Because divorce rearranges your financial life, it does have an impact on your taxes.
Parents can claim their children as dependency exemptions on their income taxes. When you get a divorce, you both cannot claim the same exemption. Your Divorce Decree may state how you will split these exemptions. If it does not, the IRS rules state that the parent with whom the child spent the most nights with that calendar year is entitled to the exemption. It should be noted that the terms of the Decree as to the division of the tax exemption will be recognized by IRS regardless of the IRS Regulations.
Your Decree may determine which parent may take the exemption each year, but you are allowed to make changes to this if you both agree. However, you should memorialize the agreement in writing, signed by both of you. The failure to allow a parent to take the exemption ordered in the Divorce Decree (by the other parent wrongfully taking it) may subject the wrongful parent to a finding of Contempt by the Court resulting in monetary penalties and other remedies. It’s a good idea to talk to your tax preparer to determine which parent will benefit the most from the exemption. If a parent will not get any benefit from it, then it makes sense to allow the other parent to take it.
Head of Household
Another issue to work through when it comes to taxes is what is called head of household status. You are permitted to file as head of household if your child spends more than half the year with you, you pay more than half of your own household expenses, and you are single. However these requirements may be affected by the terms of the Divorce Decree awarding the tax exemption. Filing as head of household may affect how much you pay in taxes. Discuss this with your tax preparer.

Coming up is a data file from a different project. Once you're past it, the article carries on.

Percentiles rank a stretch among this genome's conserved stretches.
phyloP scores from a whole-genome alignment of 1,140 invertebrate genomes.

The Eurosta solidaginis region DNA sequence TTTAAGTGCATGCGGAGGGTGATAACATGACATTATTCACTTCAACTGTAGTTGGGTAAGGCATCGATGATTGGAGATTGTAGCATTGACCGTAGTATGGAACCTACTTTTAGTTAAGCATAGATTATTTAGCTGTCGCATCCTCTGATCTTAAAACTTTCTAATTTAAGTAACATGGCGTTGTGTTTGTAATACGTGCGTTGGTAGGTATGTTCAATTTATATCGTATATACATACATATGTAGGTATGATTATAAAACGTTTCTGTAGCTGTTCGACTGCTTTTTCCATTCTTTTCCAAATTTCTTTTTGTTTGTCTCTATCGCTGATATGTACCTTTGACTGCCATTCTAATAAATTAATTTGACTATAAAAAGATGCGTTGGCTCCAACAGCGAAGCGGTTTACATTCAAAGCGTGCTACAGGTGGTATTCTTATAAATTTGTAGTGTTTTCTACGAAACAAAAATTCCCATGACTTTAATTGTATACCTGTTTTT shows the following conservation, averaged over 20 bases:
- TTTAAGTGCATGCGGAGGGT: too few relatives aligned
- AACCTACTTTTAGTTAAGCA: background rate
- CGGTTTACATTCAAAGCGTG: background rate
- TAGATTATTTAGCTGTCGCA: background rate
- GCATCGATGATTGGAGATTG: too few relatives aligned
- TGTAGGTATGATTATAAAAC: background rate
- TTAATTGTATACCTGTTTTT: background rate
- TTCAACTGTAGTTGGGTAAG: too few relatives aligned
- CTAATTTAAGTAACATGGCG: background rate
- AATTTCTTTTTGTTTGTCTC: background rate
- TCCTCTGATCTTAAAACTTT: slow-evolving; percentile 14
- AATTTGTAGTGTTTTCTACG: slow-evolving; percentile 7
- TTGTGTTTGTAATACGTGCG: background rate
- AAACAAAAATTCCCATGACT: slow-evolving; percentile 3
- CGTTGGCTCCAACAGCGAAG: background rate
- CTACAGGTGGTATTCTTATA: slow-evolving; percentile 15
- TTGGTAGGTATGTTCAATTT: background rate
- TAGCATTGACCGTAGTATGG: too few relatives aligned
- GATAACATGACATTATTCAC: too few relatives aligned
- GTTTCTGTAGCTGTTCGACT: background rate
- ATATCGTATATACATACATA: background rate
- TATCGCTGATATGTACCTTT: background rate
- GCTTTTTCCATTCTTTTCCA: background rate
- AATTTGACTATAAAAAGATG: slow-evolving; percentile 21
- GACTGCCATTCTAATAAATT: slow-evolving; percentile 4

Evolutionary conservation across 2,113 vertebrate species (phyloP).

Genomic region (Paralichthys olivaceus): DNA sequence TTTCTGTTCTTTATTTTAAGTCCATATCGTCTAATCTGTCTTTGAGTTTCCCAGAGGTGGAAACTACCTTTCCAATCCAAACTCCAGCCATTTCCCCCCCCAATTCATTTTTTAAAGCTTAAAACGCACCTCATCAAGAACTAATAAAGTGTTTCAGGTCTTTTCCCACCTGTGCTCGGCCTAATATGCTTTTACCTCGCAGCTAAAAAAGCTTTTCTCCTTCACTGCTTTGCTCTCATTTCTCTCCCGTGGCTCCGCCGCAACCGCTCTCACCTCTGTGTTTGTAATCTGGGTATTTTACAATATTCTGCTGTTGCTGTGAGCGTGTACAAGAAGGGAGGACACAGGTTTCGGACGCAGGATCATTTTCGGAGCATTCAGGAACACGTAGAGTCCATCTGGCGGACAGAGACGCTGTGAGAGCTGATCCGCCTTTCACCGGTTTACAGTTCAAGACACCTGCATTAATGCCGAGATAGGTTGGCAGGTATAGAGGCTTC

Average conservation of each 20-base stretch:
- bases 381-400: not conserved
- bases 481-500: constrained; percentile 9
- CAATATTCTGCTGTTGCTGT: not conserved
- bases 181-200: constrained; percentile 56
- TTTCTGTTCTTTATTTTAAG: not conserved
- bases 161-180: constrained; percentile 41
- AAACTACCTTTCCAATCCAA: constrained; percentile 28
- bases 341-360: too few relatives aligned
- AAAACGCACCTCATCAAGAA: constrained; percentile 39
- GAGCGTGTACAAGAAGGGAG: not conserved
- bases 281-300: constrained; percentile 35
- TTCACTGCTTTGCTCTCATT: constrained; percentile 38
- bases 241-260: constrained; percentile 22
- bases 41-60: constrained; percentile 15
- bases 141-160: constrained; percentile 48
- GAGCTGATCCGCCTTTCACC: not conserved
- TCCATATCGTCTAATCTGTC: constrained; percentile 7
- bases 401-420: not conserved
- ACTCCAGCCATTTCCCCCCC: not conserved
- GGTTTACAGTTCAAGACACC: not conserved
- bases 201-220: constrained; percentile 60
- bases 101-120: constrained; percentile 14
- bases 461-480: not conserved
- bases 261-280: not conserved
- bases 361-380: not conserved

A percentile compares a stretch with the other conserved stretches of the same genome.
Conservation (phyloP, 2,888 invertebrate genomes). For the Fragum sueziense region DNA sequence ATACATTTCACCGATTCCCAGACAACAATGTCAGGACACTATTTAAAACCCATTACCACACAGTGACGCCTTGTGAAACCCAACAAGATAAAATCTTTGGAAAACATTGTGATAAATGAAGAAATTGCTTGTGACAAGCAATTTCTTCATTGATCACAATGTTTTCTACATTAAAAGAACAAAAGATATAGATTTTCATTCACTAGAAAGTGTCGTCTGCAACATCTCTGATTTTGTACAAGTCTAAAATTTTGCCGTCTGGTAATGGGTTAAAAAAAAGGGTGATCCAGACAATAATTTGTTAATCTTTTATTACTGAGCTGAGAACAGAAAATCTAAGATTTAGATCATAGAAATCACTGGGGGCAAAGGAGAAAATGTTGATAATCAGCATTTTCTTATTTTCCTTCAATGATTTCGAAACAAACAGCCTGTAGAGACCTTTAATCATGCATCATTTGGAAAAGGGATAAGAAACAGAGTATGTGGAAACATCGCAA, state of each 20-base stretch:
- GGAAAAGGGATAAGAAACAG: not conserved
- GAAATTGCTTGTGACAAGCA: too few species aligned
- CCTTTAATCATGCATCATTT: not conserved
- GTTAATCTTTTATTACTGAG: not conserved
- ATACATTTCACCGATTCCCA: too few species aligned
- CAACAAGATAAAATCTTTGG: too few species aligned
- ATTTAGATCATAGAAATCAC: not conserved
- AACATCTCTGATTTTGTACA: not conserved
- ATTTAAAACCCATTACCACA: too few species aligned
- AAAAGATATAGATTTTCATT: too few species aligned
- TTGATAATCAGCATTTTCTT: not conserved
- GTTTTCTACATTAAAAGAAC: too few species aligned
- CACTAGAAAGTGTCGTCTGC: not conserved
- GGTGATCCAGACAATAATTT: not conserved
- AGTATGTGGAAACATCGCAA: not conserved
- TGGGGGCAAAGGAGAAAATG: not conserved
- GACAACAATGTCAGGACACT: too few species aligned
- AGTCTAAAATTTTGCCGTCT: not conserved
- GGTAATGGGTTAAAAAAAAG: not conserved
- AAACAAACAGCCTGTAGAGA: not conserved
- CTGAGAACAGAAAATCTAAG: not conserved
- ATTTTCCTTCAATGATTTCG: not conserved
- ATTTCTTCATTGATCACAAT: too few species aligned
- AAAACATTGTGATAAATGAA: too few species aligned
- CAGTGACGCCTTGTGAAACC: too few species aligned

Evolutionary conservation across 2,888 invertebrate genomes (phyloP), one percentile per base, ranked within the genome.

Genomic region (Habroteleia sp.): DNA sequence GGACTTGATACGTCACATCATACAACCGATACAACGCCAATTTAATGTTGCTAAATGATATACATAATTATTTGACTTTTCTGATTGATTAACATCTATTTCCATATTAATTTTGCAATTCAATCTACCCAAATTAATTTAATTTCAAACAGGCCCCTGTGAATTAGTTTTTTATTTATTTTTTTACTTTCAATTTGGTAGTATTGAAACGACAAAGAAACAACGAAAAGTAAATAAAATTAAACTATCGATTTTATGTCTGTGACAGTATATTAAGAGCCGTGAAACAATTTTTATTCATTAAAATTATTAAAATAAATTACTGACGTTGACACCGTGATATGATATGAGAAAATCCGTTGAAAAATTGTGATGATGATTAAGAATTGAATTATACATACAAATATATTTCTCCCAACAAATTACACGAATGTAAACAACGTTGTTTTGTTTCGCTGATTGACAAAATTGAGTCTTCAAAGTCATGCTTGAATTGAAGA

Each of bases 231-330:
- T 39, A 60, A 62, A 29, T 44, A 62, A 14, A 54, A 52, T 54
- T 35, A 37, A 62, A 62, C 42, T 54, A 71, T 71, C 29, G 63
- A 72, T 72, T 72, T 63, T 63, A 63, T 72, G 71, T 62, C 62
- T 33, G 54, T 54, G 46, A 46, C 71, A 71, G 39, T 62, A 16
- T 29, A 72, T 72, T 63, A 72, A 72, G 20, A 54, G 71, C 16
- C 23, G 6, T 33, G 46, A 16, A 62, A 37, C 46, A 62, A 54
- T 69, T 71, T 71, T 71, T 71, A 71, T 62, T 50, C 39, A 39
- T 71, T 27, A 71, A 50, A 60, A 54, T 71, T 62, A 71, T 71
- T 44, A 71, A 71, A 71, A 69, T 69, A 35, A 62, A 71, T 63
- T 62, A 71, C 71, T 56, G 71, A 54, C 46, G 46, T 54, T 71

Child support is not a deducible expense for the parent paying it, nor is it considered income for the parent who receives it. On the other hand, spousal support (alimony) is treated in the opposite manner. The person paying spousal support is entitled to deduct the payments and the person receiving spousal support must report amounts received as income. Note that non-taxable lump sum spousal support payments must be created according to rules set up by the IRS to qualify. Your attorney should be familiar with these IRS rules.
Deducting Divorce Costs
You are entitled to deduct the part of your divorce costs (attorney fees as well as fees for other financial professionals utilized in your case) that are related to taxes or tax planning.
The Sampair Group offers clear and honest advice for all family law cases. Call us for an appointment with one of our knowledgeable attorneys in Maricopa County today.